Bremond Historical House
There have been many changes at the Bremond house. The first of which was a dying American Elm. We removed it and planted a Drake Elm. It is doing well. The second big event was the decline of a very large pecan tree which shaded the front yard and most of the intersection of Guadalupe and 7th ST. It was a tragedy. A Burr Oak replaces it. It has the room to become enormous. As big as these events were over the 20 years Trees Unlimited has cared for their trees, they pale in comparison to the 20 year saga of “leaning live oak”.
The leaning live oak is between two historical houses. It was enormous. However, the threat of it uprooting has been immanent over the past 20 years. We pruned the large limbs growing toward the building to grow up and parallel to the outside of the building. The tenants loved the effect of being in a tree house. The weight and the lean was a heavy liability. All the communication wiring and AC was in the exterior wall that would be destroyed if the oak uprooted. We had to do something.
The first thing we did was roof clearance and weight reduction. This satisfied the fears of the live oak uprooting. We placed a square concrete paver beneath the leaning tree and took a measurement. We monitored it over the years. In 2009, the year of the rain, the movement started. We dramatically removed a lot of weight. No more being in a tree house. Yet the tree survived.
In 2010 the basement leaked. The wall adjacent to the leaning tree was leaking. A 4’by 3’ trench was dug. It was open for months. The solution to the leak was complicated with no clear solution. The tree measurement decreased. A large trunk was removed to reduce the weight on the lever (trunk) trying to pop the roots out of the ground. It still looked unstable. We placed the large diameter wood beneath the leaning trunk to support it if it uprooted. This was an eyesore.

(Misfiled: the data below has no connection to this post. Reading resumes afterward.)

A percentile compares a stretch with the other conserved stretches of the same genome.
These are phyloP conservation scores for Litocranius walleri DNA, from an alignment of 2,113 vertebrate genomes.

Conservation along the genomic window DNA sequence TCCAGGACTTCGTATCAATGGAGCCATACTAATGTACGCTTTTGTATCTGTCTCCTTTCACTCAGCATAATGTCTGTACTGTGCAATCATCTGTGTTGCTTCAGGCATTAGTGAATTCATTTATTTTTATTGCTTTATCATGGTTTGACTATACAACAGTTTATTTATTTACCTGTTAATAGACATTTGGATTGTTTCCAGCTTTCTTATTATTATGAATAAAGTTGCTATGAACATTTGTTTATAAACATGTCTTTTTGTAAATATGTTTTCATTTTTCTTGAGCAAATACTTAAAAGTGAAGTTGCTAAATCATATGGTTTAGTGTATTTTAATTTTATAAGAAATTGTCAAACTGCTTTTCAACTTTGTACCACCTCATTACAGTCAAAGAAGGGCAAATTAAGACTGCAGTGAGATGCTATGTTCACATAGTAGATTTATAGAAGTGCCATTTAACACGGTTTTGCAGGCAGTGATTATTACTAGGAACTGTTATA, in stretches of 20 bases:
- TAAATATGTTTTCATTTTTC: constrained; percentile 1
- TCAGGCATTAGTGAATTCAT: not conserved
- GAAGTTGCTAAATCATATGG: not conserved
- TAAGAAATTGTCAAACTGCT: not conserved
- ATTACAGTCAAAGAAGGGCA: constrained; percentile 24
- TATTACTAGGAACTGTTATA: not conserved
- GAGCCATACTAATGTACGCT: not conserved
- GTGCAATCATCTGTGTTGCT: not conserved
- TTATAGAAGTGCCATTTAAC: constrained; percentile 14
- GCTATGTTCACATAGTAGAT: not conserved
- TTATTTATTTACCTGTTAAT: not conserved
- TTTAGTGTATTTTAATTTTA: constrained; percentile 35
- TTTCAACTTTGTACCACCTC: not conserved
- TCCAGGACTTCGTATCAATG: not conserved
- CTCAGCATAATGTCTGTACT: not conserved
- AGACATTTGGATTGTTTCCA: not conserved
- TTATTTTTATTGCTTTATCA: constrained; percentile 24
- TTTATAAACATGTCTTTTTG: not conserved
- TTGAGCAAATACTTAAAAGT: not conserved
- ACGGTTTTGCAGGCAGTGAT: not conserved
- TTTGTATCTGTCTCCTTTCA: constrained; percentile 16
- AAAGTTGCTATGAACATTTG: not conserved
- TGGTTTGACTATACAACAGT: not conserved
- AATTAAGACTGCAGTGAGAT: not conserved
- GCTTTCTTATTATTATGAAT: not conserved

What to do? The tree needed a cradle to carry the massive weight of the remaining trunk. However, where ever I decided to place it seem to be unstable. A second support was necessary. My design was given to an engineering firm to be engineered. A concrete base with rebar and bolts sticking out for rusted steel tubing to be connected. Both supports had concrete pads. One was a double X tubing to carry the weight of the trunk and the second 15’ support was to keep the tree balanced on the X tubing and off cars in parking area. It looked good to everyone.
Three weeks later the tree settled onto the X support and the second support. Two plus years later and everything is stable. We loss the great American Elm and huge Pecan, but we saved the live oak!
About Carl Brockman
An Austin native, Carl Brockman is passionate about preserving the natural landscape of Texas. Carl was a Certified Arborist, formally trained in prescribed burn management and in wildland firefighting, educated in wildlife management, and has more than twenty years experience helping landowners realize their properties’ potential. Through Carl’s experience and vision, Natural Texas has the ability to increase the productivity of your land, as well as its value.